Entry-Level Security Technician: Laying the Groundwork
A well-choreographed play undoubtedly has some dedicated behind-the-scenes personnel contributing greatly to the success of the project.
In the world of IT security, entry-level security technicians fit that profile.
Entry-level security technicians are required to do a lot of grunt work such as coding, but they also get opportunities to do some hands-on work — usually under the supervision of a senior colleague.
People in this job role at Laurus Technologies, an IT solutions company, delve into a great deal of research from a pre-sales standpoint, said Brian Wolfe, president and partner for security and compliance solutions at Laurus.
While it’s typically the more senior professionals who meet with clients and sales teams to identify the requirements and business drivers for projects, research and prototyping are entrusted to entry-level security technicians. Once a sale is finalized, these professionals have the opportunity to do hands-on work under the direction of their senior colleagues, including preparing an environment for the installation of software and undertaking the installation and customization.
At Laurus, entry-level security technicians work on one of two assignments: data-loss prevention (DLP) and identity management (IdM).
DLP systems monitor all the Internet traffic entering and leaving the network and identify the dialogues, conversations and applications running. These systems help identify any vital or confidential information the organization doesn’t want to leak. For example, health care organizations want to keep patient health records private, or commercial companies want to ensure Social Security numbers remain unseen.
The service Laurus provides its customers is known as an exposure assessment, and this is where the entry-level security technician comes in. He or she will insert the DLP system into the network — typically working with the network administrator — and will be responsible for working with senior counterparts to compile all the information into a report.
“[They translate] a lot of what looks like meaningless data into something you can relate back to HIPAA (Health Insurance Portability and Accountability Act) or SOX (Sarbanes-Oxley Act) compliance violations — the regulatory types of violations that these conversations correspond to,” Wolfe said.
Entry-level security technicians at Laurus also work on identity management. IdM refers to the maintenance of online usernames and passwords — IDs — and typically comes into play when new employees are hired or on-boarded. Responsibilities include solving problems related to password management, password synchronization and user self-service. Entry-level security technicians get involved in these projects by doing a lot of the workflow coding.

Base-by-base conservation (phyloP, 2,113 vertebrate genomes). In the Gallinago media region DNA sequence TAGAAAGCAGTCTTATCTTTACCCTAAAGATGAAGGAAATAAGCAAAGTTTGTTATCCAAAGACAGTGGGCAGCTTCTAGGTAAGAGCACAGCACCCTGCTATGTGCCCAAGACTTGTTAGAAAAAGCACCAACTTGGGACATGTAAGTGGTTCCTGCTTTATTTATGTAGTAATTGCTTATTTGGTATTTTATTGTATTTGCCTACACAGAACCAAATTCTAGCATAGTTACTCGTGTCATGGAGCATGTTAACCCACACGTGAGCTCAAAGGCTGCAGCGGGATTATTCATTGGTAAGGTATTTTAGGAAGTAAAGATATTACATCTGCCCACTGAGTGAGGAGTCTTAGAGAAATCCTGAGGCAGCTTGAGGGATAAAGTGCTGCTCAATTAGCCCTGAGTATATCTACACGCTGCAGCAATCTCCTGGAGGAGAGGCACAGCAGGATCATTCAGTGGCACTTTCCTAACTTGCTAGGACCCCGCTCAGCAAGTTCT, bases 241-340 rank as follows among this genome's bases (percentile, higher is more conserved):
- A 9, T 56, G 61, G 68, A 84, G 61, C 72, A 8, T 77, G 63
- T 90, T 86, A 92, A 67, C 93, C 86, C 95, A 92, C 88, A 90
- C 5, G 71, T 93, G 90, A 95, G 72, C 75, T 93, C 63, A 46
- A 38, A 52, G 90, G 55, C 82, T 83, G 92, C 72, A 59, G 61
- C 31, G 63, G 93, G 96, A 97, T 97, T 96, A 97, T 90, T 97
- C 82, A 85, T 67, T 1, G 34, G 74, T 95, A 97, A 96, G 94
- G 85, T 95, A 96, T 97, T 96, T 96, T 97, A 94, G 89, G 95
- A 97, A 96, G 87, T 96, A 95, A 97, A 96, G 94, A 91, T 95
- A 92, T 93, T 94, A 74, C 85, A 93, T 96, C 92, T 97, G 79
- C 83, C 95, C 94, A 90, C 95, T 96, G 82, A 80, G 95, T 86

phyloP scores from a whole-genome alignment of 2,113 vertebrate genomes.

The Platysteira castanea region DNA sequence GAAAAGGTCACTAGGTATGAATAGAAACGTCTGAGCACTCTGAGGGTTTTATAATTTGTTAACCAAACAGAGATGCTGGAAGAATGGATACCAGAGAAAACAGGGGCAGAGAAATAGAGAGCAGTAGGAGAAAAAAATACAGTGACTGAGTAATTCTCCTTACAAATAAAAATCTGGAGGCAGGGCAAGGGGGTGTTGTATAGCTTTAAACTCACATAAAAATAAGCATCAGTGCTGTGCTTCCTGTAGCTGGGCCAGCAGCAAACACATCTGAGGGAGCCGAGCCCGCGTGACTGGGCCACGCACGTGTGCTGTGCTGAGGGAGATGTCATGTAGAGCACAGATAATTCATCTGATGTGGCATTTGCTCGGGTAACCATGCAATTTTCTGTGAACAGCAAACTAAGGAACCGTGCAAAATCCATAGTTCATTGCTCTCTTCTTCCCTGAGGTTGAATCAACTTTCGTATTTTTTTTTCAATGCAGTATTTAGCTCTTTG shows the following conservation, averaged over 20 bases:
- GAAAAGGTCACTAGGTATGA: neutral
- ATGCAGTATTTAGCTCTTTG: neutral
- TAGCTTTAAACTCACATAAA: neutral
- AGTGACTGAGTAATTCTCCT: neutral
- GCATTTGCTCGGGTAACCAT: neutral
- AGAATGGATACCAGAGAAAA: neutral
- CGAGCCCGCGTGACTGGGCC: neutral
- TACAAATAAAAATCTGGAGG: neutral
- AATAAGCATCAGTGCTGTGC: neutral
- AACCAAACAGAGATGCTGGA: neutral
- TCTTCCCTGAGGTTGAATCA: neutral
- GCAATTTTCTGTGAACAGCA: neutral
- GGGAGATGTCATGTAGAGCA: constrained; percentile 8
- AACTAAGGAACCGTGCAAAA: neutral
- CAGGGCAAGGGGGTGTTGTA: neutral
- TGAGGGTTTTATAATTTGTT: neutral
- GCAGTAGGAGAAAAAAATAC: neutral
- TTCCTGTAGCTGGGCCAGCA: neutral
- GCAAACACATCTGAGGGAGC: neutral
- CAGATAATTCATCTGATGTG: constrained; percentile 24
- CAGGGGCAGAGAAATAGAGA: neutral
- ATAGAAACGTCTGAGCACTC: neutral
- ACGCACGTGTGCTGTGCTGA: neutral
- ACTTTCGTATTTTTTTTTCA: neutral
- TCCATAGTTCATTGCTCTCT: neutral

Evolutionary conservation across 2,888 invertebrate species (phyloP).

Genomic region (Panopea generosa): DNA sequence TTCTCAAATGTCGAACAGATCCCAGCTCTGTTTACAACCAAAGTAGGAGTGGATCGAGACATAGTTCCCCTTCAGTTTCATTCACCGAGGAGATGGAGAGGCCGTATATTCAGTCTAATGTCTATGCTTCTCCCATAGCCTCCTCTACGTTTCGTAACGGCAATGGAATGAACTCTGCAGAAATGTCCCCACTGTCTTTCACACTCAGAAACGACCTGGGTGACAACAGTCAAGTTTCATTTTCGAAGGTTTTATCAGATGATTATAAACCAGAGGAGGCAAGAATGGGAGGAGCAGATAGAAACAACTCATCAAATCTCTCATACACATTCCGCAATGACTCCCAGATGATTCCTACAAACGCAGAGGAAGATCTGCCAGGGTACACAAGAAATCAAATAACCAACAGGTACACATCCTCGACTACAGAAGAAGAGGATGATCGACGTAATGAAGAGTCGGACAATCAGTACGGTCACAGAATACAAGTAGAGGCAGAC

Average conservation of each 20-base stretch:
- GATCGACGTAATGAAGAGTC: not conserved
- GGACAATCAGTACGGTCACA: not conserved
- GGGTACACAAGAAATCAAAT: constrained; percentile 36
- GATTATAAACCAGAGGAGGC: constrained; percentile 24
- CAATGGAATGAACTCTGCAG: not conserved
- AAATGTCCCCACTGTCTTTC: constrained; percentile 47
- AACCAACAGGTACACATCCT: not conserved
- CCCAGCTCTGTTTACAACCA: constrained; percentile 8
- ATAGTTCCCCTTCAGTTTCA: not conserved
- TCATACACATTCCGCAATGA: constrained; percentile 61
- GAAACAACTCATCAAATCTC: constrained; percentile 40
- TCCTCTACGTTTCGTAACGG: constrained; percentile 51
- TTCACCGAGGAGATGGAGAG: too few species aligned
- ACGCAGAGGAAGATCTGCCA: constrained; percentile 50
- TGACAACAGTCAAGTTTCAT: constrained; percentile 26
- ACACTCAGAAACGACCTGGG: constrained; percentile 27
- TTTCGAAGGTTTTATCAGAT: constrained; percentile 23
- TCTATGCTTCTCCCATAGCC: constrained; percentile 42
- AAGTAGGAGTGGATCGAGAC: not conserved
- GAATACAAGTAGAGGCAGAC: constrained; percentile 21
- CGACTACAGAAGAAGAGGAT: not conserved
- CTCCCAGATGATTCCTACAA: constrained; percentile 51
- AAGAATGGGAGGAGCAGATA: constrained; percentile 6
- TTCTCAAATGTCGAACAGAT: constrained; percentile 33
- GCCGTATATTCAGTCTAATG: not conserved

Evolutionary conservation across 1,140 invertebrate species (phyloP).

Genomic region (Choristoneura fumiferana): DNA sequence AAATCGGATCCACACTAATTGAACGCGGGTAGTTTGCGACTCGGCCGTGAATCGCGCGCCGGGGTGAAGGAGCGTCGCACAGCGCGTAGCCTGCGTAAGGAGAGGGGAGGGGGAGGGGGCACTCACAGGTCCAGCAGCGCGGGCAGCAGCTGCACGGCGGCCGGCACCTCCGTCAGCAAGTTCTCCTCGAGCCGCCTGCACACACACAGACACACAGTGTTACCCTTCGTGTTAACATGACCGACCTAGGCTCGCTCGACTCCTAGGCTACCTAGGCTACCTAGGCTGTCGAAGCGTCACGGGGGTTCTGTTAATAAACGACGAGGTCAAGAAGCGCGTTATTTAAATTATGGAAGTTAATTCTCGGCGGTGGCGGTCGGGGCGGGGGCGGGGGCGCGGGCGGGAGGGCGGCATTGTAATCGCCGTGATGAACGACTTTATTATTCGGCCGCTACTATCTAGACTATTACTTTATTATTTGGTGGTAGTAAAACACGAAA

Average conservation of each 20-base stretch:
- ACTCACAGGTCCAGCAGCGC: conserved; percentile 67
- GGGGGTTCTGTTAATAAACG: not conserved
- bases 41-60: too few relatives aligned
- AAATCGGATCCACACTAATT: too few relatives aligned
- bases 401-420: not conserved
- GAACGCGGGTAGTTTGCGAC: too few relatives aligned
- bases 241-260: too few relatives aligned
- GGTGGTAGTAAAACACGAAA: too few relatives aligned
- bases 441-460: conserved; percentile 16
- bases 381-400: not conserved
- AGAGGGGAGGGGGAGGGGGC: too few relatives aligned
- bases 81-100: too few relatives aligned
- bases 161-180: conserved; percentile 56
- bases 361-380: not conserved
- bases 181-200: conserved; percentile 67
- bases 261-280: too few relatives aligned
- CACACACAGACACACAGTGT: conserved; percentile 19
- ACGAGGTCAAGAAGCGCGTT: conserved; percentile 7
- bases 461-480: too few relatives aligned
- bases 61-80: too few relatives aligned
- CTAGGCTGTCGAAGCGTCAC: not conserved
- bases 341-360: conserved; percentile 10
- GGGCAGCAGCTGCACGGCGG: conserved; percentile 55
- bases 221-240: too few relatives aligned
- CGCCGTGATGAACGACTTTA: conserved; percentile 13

All IdM products used by the company have workflow engines, and there are various kinds of forms that need to be customized to match the customer’s business process. Entry-level security technicians work on the forms and the programming behind the forms.
“Entry-level technicians are not designing this stuff; they’re not the ones gathering the requirements from the customer. But typically they’d be sitting in on the discovery session,” Wolfe said. Sometimes they are assigned parts of the documentation to work on, but typically they undertake the bulk of the coding.
So what type of training or technical skill sets does this job role call for?
According to Wolfe, many entry-level security technicians who work on DLP have a background in networking and systems — perhaps a Windows administrator background. These technicians work on projects that don’t require a lot of skills related to application development. But sometimes they work on single sign-on or enterprise single sign-on projects that are less coding-intensive.
Wolfe said an entry-level security technician likely will benefit from certifications such as the Microsoft Certified Systems Engineer (MCSE) and Cisco Certified Network Associate, or the Cisco Certified Network Professional (CCNP) for those interested in DLP work.
“The reality is that [entry-level people] have to undergo a lot of training before they ever get on projects, [and] we’re really not expecting to see that they’ve had experience or training on some of the products we deploy,” Wolfe said.